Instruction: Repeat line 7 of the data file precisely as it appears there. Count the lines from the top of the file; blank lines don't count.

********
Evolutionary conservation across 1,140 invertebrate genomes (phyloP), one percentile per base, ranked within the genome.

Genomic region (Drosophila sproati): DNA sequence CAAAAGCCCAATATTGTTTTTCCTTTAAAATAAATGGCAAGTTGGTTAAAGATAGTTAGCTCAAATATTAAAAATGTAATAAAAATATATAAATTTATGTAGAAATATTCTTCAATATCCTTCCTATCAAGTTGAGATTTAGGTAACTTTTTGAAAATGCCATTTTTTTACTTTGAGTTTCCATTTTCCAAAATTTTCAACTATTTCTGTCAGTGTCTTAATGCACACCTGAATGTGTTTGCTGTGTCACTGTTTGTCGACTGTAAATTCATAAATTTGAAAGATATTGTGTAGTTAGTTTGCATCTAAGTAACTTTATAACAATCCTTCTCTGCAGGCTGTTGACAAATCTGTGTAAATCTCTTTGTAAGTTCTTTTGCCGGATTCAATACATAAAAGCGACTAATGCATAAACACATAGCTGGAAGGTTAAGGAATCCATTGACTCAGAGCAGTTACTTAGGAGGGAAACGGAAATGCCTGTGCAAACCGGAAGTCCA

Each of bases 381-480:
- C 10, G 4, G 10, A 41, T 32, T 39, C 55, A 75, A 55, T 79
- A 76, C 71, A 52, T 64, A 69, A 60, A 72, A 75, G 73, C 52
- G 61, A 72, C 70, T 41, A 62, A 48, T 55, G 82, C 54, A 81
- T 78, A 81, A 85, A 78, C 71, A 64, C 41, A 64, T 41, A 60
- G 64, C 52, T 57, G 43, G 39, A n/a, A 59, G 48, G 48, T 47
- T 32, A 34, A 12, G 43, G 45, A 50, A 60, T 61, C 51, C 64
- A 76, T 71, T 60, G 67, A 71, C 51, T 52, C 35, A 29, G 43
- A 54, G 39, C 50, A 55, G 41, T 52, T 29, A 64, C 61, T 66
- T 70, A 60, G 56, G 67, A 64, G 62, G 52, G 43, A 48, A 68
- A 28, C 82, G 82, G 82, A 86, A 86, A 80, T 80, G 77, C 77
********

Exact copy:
- T 78, A 81, A 85, A 78, C 71, A 64, C 41, A 64, T 41, A 60